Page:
Milena shines necessary light on an industry that is more pervasive, and powerful, than most would like to consider.
Jorge Zepeda Patterson’s Milena, or the Most Beautiful Femur in the World is a breathtakingly savage thriller set within the confines of the worldwide sex trade.
All Alka ever really wanted was more: more than her Croatian hometown, at least, that offered few options beyond marrying a working boy and growing prematurely old. But a promise of better opportunities proved to be a farce, and Alka found herself trafficked as Milena, one of the most sought-after prostitutes in Europe. Persuaded into a conspiracy against the most vicious bosses of one trafficking ring, she finds herself hidden away in Mexico, where she is briefly rescued before being forced to flee again.
Her situation comes to the attention of Tomás and Amelia, two childhood friends-cum-lovers with a penchant for seeking justice. They are eager to save Milena from a certainly violent end; to do so, they will have to mend bridges with a less savory friend, and discover the truth behind a vicious network that keeps women enslaved and politicians on call.
The narrative strikes a curious balance between the almost unbearable scenes of Milena’s entrapment and the more procedural moments of the friends’ investigation. Strong rapport, and engaging backstories, between Tomás, Amelia, their friend Jaime, and a newspaper heiress, Claudia, lends the work a series feel, with the tensions and methods between them unfolding in involving ways. Three young protégés lend bravado, and even a bit of romance, to the dangerous chase.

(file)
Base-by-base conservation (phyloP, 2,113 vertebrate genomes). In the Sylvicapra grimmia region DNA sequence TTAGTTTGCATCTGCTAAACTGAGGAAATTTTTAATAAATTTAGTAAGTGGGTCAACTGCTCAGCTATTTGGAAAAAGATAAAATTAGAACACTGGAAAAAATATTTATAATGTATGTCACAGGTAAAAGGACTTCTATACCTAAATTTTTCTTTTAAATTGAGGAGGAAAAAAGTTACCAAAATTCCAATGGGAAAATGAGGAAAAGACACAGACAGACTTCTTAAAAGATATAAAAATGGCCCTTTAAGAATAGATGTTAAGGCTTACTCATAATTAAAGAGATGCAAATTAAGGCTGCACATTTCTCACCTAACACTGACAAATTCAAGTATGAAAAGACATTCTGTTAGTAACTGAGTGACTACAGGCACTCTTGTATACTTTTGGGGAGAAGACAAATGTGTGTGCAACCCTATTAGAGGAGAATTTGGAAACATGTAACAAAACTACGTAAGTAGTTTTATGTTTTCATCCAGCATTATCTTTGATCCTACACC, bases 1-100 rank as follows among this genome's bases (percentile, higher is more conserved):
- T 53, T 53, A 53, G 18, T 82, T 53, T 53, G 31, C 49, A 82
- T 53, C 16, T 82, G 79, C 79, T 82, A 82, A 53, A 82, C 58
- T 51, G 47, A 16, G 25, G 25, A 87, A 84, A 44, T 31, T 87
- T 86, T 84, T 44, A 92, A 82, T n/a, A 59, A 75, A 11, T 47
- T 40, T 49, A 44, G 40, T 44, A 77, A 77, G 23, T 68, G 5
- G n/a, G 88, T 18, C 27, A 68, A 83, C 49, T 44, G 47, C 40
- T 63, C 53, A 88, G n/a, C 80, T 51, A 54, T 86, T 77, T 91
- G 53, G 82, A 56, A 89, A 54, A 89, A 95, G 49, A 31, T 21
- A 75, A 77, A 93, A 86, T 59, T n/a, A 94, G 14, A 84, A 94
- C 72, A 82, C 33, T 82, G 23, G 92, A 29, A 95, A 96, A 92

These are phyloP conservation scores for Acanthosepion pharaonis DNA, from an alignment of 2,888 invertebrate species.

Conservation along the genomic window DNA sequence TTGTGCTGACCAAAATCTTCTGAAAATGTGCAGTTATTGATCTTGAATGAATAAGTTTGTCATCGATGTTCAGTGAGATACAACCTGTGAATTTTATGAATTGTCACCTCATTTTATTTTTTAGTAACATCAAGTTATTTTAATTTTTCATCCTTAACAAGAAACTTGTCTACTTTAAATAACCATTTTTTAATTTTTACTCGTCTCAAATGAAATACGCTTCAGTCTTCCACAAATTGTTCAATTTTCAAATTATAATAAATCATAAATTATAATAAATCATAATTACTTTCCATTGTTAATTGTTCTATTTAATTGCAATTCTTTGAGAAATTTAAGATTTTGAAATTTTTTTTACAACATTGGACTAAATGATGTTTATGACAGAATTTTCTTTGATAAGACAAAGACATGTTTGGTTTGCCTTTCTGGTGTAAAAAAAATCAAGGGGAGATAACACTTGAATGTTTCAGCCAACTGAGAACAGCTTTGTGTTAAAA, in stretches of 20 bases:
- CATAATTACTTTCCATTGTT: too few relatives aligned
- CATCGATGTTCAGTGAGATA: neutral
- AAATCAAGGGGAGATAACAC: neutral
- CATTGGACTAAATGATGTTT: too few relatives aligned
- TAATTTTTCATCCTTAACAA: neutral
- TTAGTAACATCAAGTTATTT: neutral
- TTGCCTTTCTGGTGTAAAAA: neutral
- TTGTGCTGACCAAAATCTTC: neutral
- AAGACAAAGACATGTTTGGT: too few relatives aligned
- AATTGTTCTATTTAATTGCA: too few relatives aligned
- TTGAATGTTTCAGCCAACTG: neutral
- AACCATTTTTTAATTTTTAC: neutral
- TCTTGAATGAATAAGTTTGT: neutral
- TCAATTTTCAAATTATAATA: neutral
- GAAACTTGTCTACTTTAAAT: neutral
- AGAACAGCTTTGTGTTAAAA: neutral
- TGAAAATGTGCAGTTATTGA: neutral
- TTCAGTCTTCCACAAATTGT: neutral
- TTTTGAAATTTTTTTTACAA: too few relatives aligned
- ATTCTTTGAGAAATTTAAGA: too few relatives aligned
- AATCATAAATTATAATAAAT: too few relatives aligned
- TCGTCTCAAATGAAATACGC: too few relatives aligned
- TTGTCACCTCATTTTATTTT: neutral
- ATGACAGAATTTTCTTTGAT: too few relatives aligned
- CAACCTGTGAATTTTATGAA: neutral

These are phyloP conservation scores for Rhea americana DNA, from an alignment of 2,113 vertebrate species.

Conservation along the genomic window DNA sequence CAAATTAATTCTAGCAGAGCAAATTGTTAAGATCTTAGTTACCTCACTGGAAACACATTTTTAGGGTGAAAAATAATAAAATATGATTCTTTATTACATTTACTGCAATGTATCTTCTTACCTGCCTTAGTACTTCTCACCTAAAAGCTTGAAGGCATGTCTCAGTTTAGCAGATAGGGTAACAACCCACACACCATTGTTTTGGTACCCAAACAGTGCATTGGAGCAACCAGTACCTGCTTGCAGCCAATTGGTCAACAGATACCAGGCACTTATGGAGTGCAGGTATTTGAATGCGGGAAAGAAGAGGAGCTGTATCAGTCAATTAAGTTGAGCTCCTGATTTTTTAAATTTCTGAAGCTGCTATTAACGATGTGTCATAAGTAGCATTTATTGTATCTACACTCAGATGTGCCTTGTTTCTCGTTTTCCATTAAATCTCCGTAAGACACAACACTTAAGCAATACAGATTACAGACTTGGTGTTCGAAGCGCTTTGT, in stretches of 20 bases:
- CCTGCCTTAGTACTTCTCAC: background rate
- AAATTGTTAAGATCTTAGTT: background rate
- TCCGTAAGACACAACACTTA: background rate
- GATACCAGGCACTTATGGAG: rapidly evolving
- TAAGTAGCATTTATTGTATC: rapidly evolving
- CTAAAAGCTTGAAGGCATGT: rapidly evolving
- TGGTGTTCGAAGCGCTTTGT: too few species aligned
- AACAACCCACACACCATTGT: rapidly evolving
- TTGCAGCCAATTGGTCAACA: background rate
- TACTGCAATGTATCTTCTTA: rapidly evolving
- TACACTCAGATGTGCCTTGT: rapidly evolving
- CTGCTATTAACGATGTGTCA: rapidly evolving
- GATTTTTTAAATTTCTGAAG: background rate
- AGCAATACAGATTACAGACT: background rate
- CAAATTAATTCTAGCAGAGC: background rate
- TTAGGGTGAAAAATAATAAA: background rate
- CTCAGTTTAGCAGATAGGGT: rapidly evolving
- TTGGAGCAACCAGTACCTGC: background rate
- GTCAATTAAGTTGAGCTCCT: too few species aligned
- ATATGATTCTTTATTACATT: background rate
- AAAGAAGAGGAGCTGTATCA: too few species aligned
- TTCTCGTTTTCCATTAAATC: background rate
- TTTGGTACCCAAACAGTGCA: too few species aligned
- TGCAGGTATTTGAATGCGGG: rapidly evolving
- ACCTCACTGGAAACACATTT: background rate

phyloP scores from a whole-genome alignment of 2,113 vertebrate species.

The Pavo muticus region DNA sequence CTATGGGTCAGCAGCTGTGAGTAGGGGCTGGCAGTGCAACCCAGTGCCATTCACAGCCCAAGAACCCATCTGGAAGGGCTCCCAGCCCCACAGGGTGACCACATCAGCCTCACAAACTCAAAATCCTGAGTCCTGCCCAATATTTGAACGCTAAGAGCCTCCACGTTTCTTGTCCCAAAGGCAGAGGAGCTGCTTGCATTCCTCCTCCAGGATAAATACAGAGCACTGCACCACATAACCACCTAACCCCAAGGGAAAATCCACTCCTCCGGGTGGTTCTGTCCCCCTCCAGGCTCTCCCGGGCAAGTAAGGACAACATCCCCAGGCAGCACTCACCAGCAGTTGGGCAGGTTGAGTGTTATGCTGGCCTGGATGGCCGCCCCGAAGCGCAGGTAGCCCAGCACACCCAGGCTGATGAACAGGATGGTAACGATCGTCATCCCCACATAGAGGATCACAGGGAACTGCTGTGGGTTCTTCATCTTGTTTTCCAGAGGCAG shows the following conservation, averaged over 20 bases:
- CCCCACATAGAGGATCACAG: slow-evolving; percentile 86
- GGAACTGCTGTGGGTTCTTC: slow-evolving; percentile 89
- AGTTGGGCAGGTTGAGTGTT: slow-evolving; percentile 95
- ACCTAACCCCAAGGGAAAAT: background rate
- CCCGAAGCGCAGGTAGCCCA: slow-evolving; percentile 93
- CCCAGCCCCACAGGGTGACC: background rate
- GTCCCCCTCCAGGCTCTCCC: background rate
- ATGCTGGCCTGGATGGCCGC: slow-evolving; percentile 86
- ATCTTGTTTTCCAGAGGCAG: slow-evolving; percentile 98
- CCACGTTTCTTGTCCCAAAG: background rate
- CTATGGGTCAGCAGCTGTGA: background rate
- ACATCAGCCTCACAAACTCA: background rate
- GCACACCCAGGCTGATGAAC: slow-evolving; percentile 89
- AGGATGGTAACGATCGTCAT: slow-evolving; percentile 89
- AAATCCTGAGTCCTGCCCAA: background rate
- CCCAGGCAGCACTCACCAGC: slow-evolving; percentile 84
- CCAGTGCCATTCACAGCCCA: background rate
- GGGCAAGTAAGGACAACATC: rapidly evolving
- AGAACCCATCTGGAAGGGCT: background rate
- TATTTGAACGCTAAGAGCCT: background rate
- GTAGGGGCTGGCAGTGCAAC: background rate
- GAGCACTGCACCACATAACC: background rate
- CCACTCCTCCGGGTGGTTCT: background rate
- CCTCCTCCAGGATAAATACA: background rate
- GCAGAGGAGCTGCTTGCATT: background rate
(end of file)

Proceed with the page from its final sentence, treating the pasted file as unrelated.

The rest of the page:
In contrast, Milena’s insights—captured most plainly in a tell-all that she’s penned, Them—reveal the nastiest aspects of the trafficking industry, including the absurd means that its organizers and customers use to justify their dehumanizing behavior. Chapters alternate between such perspectives, appropriately spaced to avoid the despair that might pervade if Milena’s story were left to function on its own. The novel’s bleakest moments are also its most realistic.
For all of its darkness, Milena is a novel that holds attention through to its satisfying—if not ultimately very hopeful—end, shining necessary light on an industry that is more pervasive, and powerful, than most would like to consider.
Michelle Anne Schingler
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